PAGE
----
"The person, be it gentleman or lady, who has not pleasure in a good novel, must be intolerably stupid." — Jane Austen, Northanger Abbey

Saturday, December 18, 2010

Troubled Waters by Sharon Shinn

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Summary: Summoned to be the king's fifth wife, Zoe Ardelay runs away to discover her role in the family she had always believed abandoned her, in this new fantasy novel.

Sharon Shinn is one of the most talented authors I read, since she can create entire new worlds that make sense in a believable way. In Troubled Waters, Shinn creates a new world that fascinated me, based loosely on feng shui principles or perhaps zodiac signs.

Each of us have blessings bestowed upon us at birth which remain with us, and our characteristics are also divided into five categories: hunti (wood/bone); sweela (fire/mind); coru (water/blood);  elay (air/soul); and torz (earth/flesh). At any time you can visit a temple to pick a random blessing to give you divine guidance about a current task, problem or event. It's interesting - do people adopt characteristics of their element and do people treat them like their element, so they become that way, or are people destined to act and behave as their elements?

Inside this new world of Shinn's, we have Zoe - the daughter of a fire (sweela) man and a water (coru) woman. Fire and water don't normally mix, but Zoe is the best and worst of her elements. Flexible and powerful, like water; hot-tempered yet warm and affectionate like fire, Zoe is content to let things happen to her, rather than actively forcing something. Her passivity annoys me, but the story develops around her and she seems strangely reluctant to become the head of her family - the coru prime.

After her father's death in exile,  Zoe is escorted to the capitol to become the king's fifth wife. During a traffic jam, Zoe "escapes" and lives a casual, almost vagrant, life alongside the river. On her way to work one morning, she is robbed and attacked by thugs.  For her safety, she leaps into the river and is carried away underneath the city, protected and nurtured by the water. Realizing that she has an extraordinary connection to water - the trait of her mother's family, Zoe leaves her life at the riverbank to take her place as the prime - the head of the family. Once she's connected with her mother's family, Zoe is summoned to court for her official duties as prime and is mired in court politics and a budding romance with a hunti nobleman.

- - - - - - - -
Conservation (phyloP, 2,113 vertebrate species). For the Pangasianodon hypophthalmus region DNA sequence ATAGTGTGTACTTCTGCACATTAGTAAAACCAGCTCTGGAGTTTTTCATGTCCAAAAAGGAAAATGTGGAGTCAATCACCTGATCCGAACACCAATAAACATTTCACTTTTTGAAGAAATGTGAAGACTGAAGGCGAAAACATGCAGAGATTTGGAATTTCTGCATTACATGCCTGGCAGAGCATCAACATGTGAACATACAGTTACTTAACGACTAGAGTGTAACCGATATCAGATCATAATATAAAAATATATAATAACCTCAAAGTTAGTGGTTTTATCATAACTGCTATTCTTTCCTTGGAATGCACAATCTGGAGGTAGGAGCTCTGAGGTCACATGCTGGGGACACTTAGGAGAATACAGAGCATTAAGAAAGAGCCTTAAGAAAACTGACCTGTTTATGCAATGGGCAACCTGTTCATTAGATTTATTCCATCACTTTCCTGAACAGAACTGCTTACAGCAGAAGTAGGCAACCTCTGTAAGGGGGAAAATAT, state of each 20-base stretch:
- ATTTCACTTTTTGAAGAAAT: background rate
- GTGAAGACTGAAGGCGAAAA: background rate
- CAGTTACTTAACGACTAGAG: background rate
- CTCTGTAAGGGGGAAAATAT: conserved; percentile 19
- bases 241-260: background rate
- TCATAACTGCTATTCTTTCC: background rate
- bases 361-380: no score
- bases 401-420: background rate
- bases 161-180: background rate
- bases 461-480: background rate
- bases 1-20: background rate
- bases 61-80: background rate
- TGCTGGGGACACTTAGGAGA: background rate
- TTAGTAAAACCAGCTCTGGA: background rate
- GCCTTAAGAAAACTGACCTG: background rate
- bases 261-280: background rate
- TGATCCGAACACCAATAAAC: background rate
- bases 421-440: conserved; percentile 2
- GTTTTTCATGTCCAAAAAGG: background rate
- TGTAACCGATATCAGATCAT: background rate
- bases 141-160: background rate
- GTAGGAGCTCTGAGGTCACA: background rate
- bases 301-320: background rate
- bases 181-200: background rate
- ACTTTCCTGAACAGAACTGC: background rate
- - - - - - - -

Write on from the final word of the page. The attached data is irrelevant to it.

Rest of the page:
In typical Sharon Shinn fashion, a restless woman discovers her own strengths in a fish-out-of water situation and romance is secondary to the heroine's growth and the exquisitely executed details of Shinn's fantasy worlds. Troubled Waters is no exception.

If you're not a fan of fantasy fiction, and you think feng shui is baloney, you won't like this book. But I consider it one of Sharon Shinn's best, also reminiscent of the Kristin Cashore novels, where political intrigue could topple a monacrchy.

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